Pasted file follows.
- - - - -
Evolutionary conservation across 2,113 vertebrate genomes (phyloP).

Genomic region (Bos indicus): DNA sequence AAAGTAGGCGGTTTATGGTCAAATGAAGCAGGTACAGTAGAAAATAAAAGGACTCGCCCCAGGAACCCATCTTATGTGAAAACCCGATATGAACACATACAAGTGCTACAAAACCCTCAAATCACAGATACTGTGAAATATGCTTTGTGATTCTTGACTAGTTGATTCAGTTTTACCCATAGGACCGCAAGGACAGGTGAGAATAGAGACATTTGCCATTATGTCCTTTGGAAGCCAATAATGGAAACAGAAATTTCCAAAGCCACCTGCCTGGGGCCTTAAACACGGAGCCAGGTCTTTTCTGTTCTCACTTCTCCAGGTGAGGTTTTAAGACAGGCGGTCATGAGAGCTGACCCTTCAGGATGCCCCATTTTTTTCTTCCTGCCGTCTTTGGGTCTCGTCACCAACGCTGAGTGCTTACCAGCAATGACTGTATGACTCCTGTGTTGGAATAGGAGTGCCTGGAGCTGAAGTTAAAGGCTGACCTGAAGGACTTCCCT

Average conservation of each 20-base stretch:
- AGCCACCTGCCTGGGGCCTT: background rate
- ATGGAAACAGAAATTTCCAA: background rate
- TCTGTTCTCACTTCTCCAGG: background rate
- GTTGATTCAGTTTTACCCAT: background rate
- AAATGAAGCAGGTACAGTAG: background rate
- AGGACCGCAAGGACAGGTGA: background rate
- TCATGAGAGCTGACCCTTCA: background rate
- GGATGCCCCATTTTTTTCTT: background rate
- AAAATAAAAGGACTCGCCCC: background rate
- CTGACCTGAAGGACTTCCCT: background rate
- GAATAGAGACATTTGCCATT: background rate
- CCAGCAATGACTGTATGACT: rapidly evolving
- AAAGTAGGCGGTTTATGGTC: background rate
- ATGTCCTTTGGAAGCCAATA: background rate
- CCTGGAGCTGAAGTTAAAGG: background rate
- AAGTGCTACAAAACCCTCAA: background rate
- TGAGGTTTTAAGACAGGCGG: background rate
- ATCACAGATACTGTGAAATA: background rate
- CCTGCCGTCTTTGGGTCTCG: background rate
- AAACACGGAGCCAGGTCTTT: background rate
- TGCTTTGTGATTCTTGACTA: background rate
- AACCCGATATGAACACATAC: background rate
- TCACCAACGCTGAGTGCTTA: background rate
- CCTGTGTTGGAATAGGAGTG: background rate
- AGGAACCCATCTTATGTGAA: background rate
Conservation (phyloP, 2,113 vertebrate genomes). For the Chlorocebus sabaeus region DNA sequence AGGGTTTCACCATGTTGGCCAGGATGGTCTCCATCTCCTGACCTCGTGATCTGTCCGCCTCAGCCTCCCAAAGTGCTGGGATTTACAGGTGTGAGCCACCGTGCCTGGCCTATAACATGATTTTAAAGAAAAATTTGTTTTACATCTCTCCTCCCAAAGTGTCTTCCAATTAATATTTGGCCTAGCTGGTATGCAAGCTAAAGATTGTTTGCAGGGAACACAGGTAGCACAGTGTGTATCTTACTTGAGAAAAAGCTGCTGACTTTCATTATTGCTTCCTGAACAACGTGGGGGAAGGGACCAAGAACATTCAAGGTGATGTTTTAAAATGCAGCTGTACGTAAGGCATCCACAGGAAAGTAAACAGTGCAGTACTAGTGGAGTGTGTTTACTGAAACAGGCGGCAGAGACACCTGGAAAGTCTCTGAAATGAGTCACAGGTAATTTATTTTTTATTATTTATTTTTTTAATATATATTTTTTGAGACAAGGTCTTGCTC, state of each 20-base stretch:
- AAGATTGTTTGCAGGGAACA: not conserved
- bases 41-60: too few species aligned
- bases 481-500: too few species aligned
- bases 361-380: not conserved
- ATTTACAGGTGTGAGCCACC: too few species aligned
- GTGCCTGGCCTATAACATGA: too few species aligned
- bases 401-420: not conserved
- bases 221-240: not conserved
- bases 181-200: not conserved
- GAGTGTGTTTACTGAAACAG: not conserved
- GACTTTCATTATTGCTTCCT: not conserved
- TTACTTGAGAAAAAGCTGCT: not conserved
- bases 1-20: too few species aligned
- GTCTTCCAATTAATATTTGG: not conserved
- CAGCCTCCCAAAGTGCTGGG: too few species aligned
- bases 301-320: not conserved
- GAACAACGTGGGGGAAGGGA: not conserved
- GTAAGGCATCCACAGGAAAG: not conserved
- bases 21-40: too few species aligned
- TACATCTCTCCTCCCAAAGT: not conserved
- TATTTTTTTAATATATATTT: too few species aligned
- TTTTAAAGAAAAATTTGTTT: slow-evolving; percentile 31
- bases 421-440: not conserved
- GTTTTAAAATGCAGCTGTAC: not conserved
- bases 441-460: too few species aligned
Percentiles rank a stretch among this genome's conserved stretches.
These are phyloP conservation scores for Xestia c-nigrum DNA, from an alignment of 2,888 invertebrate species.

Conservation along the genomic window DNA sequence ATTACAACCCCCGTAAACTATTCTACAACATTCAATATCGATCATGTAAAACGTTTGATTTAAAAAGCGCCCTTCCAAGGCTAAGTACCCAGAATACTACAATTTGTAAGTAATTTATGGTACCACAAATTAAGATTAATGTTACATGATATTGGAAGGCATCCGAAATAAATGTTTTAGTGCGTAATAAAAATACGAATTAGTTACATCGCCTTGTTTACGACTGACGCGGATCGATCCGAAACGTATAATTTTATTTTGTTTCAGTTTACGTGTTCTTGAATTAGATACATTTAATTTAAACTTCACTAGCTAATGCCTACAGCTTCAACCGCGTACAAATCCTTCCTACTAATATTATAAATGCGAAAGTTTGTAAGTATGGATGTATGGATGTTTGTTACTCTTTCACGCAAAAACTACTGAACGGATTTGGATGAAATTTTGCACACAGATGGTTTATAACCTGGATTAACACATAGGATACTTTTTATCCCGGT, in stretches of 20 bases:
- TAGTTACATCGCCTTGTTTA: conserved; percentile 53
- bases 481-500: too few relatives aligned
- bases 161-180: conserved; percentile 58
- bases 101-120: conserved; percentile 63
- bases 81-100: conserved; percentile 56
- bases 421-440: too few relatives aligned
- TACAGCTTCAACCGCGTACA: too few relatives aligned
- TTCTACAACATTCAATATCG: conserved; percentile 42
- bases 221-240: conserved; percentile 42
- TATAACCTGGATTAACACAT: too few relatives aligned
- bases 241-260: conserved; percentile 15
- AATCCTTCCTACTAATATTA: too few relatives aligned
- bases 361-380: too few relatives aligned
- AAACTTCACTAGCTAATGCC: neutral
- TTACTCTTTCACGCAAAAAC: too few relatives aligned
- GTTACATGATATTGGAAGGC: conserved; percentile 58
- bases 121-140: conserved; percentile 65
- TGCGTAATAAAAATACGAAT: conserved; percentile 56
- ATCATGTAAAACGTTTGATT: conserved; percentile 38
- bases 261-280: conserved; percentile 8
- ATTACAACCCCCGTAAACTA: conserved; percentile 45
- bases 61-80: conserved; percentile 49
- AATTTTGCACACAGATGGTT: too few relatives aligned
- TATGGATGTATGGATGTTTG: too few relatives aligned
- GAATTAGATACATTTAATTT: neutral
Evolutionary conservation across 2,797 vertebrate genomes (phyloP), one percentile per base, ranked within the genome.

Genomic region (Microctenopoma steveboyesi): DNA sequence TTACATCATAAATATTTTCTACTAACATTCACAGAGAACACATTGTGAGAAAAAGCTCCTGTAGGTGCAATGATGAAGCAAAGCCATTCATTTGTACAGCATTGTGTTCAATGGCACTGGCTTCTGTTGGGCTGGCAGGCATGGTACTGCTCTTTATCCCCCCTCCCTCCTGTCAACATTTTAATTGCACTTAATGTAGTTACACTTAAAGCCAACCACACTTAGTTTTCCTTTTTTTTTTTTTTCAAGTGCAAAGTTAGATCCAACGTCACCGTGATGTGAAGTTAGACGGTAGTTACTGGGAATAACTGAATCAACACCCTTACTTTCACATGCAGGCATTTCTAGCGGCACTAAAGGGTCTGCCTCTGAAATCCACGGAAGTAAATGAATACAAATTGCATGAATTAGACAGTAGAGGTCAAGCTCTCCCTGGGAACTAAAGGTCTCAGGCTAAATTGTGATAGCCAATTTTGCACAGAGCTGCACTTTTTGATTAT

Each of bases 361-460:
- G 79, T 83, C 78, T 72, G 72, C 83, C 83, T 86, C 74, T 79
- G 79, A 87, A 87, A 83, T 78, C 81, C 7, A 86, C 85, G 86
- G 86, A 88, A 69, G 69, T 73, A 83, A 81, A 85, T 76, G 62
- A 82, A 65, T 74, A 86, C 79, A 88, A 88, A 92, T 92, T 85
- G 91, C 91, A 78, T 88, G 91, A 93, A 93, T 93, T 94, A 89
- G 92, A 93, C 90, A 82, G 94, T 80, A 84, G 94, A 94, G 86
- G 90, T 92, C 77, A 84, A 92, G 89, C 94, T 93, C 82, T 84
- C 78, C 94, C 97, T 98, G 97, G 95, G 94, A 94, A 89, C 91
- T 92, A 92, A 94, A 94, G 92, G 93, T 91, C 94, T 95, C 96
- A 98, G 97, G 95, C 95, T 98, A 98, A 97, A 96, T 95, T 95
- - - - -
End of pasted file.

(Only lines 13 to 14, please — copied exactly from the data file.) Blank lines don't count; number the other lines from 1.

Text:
- CTGACCTGAAGGACTTCCCT: background rate
- GAATAGAGACATTTGCCATT: background rate